Speaker 1: (04:07)
Now a minority leader, Kevin McCarthy gave one of the longest speeches in the history of Congress last night, apparently to delay the vote on the build back, better act. And you presided over a part of that speech. What was that like Congresswoman
Speaker 2: (04:21)
That's right. I presided from about 1:00 AM until about five 15 in the morning when he finished talking, uh, it was a long night, uh, did not get to sleep. Uh, and I will say that his speech was kind of rambling, very full of falsehoods, pretty inappropriate at times, a lot of pointed comments, uh, at me at the chair, which is not, not decorum in the house. And, you know, I, it, it, it appears. And he, he basically said that he was doing that because he wanted to beat speaker Pelosi's record of the longest floor speech. But frankly, she was doing hers in foreign shield. So I'm not sure he really beat that
Speaker 1: (04:56)
Republicans in the house, including San Diego county, soul Republican Darryl. I said, no Republicans voted for this bill. Are you disturbing?
Speaker 2: (05:05)
Look, I think that it just goes to show how broken things are in Washington right now, because the fact of the matter is 200 people in Washington. Don't get to decide what's bipartisan. When I'm talking to my constituents. Even if they're Republicans, they are struggling with childcare and want help. Um, they know that they need things like the child tax credit. They know that they need immigration and to address climate change. And so, um, for me, this is a very bipartisan bill, whether or not 200 people in Washington decide to vote for it,
Speaker 1: (05:36)
Build back better now moves on to the Senate where it faces opposition from Republicans and from Democrat senators, mansion and cinema. How do you think that can be resolved?
Speaker 2: (05:47)
Uh, you know, the bill we passed through the house, we have about 90% agreement on everything. That's in it with the Senate. Um, there are a few pieces that we're still working through, but when president Biden talked to us a couple of weeks ago, he was very competent that he could get 51 votes in the Senate and I'm going to trust him to be able to do that.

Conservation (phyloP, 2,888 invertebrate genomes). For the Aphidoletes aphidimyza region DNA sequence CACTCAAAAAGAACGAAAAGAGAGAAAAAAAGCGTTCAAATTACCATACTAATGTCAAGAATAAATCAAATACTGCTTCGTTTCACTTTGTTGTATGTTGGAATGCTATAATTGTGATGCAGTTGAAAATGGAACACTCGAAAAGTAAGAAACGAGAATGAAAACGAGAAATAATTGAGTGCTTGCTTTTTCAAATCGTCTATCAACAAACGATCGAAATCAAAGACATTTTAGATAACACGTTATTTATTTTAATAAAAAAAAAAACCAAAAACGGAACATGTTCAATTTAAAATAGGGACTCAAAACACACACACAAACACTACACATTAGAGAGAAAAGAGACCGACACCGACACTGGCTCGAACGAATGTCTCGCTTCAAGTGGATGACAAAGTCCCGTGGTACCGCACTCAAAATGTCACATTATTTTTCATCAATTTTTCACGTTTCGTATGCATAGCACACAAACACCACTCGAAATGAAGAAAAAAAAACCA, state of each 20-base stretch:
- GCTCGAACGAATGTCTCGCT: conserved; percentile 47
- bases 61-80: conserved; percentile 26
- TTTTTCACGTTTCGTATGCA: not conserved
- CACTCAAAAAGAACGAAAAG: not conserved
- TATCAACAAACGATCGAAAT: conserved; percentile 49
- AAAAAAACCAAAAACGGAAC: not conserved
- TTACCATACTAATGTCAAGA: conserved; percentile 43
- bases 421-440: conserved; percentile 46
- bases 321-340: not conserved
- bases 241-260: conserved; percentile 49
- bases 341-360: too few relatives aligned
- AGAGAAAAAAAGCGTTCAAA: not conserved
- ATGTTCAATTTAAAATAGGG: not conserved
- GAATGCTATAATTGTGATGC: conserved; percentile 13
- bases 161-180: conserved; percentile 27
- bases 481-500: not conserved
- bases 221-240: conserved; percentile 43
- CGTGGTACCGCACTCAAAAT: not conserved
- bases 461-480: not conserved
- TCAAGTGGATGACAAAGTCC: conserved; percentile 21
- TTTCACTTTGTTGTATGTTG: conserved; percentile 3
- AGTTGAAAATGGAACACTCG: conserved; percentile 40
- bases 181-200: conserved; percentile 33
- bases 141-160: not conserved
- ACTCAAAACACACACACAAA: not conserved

Speaker 1: (06:05)
And when are you hoping the bill goes to the president for his signature?
Speaker 2: (06:10)
I'm hoping before the end of the year so that we can make sure we start next year off on the right foot.
Speaker 1: (06:14)
Right then I've been speaking with San Diego, Congresswoman Sarah Jacobs and Congresswoman Jacob's. Thank you very much.
Speaker 2: (06:21)
You are so welcome.
Speaker 3: (06:25)
Updated November 19, 2021 at 10:22 AM ET
The House voted on near-party lines Friday morning to approve a roughly $2 trillion social and climate spending package, ending months of squabbles among Democrats over the details of the far-reaching measure.
The vote was 220-213, with one Democrat, Rep. Jared Golden of Maine, joining all Republicans in opposition.
The legislation is meant to fulfill many of President Biden's promises during the 2020 campaign, including plans to address climate change and provide a stronger federal safety net for families and low-income workers.
"We have the Built Back Better bill that is historic, transformative and larger than anything we have ever done before," House Speaker Nancy Pelosi, D-Calif., said on the House floor. "If you're a parent, a senior, a child, a worker, if you are an American ... this bill's for you and it is better."
House Democrats overcame internal divisions over the cost and scope of the spending package, but the fight will continue as the bill heads to the Senate for revisions.
The vote was delayed after House Minority Leader Kevin McCarthy, R-Calif., spoke all through the night — for more than eight hours. His speech decried Democrats' spending plans, but also veered to subjects including China and border security.
"Never in American history has so much been spent at one time," he said. "Never in American history will so many taxes be raised and so much borrowing be needed to pay for all this reckless spending."
Biden praised House passage of the bill, noting it was the second time in two weeks that the chamber moved two "consequential" pieces of his legislative agenda, referencing the new infrastructure law. He described the vote as a "giant step forward in carrying out my economic plan to create jobs, reduce costs, make our country more competitive, and give working people and the middle class a fighting chance."